In an ancient Egyptian site, palace pits with severed hands were studied.

Researchers from the German Archaeological Institute in Berlin, under the direction of Julia Gresky, have examined 12 to 18 right hands that were found buried in pits in an ancient Egyptian palace. This is the first physical proof of a practice that was previously only known from iconographic and literary sources.

In their paper titled “First osteological evidence of severed hands in Ancient Egypt,” which was published in the journal Scientific Reports, the researchers describe the grisly discovery in detail and speculate as to why twelve hands were deposited in this manner. In the forecourt of the Hyksos palace in Avaris, northeastern Egypt, the excavation site where the hands were found dates to roughly 1640–1530 BC.

The Hyksos kings were probably members of the local populace with close ties to western Asia or the Levant. At the time, Egypt’s central power was waning, but it would soon recover thanks to an influx of technology from its multicultural immigrant population, including the horse and chariot.

In what would have been the palace’s entrance court, in front of the throne room, the hands were discovered in three different pits. The severed hands were probably positioned there with the intention of being seen, and they would have been a striking sight. The sight of so many severed hands certainly changed the visitor’s perspective on whatever business they may have had with the king.

Given that the hands were not all completely intact and that they were buried together, the researchers had to use a technique that is common in mixed grave sites to determine the minimum and maximum number of people needed to make up the remains. It was discovered that the minimum range was 12 and the maximum range was 18.

Anthropological reconstruction of the discovery and information about the right hands of Pits L1542, L1543 (reconstruction and pictures of individual hands, J. Gresky): Reconstruction of the entire hands in Pits L1542 (left upper corner) and L1543 (lower half of the image). While red hands are placed on their palmar surface, yellow hands are placed on their dorsal surface. Reconstruction is done to fill in the gaps. Eight right hands from Pit L1543, along with single phalanges that may or may not be associated with the current hands, are shown in Figures A, C, and F. Bones that have been preserved have color. (B) In Pit L1542, three right hands with their palmar surfaces exposed The preserved bones are colored. Credit: Scientific Reports (2023). DOI: 10.1038/s41598-023-32165-8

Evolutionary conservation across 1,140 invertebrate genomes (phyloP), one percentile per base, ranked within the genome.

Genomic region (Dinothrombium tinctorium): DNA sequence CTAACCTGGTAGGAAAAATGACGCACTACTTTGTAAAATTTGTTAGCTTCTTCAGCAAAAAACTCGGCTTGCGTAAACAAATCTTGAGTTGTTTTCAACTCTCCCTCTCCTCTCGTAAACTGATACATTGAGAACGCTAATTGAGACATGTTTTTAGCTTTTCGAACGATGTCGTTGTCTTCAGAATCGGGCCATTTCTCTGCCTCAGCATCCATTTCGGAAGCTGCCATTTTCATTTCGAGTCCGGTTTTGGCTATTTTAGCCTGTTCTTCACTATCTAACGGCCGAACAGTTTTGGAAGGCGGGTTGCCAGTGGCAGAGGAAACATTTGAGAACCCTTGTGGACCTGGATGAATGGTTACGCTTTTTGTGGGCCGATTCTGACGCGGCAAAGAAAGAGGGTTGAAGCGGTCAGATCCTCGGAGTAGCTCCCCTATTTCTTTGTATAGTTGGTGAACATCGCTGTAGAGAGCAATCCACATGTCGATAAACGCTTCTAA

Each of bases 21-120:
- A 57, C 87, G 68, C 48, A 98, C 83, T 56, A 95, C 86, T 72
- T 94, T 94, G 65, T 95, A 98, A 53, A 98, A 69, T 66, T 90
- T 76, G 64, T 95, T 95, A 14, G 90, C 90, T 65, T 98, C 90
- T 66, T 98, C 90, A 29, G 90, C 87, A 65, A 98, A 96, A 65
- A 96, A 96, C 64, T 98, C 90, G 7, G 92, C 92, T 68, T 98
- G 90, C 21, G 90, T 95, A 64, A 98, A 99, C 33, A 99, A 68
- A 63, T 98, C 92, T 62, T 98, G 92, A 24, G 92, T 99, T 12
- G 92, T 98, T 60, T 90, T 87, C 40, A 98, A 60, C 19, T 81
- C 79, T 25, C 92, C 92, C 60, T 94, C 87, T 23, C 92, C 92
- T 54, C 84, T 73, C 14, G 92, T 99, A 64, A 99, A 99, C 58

Due to the lack of age- or sex-dependent features compared to, say, a pelvis or skull, hands can be challenging to evaluate forensically. As the bones were fully formed after adolescence, the minimum ages for the hands were set at 14 to 21 years. The maximum age range was below 60, with no evidence of age-related degeneration.

The researchers used the robustness of the bones and a morphological tendency for male index fingers to be longer than their ring fingers to determine gender. With the exception of the 12th hand, which was left unidentified, 11 of the hands were found to be male. The authors speculate that even though it is unknown, the 12th hand might be female because, at the time in Egypt, women were not well protected from the dangers of war or conflict.

When the hands were acquired—from deceased or living people—is a little bit of a mystery. Regardless, the researchers found that “. When they were dropped into the pit, the hands must have been supple and flexible. The analysis concludes that the hands found their way to the pits between 24 and 48 hours after collection, which is the most likely scenario. It can be inferred from this that at least a day passed between the amputation and placement in the palace.

The absence of any indication that the forearms to which the hands were once attached exist is another intriguing aspect. In order to display only the anatomical hands, it appears that great care was taken to remove all traces of the appendage. However, it is impossible to tell if the hands were removed neatly from the arms or if the removal process left some mess.

The practice of hand severing does appear in iconographic accounts from 50 to 80 years after the pits, despite the fact that there is little evidence of it before that time. If this is the cause of the activity in Egypt, the authors contend that it might have its roots in the same societies where the Hyksos leadership first emerged. The practice might have spread as the cultures mingled.

Taking a hand from an enemy became a custom in warfare in the dynasties that followed, despite the fact that the Hyksos Avaris hands may have been used in a ceremony at the palace. The discovery of tangible proof of the practice has not previously been reported.

More information: Julia Gresky et al, First osteological evidence of severed hands in Ancient Egypt, Scientific Reports (2023). DOI: 10.1038/s41598-023-32165-8

Topic : News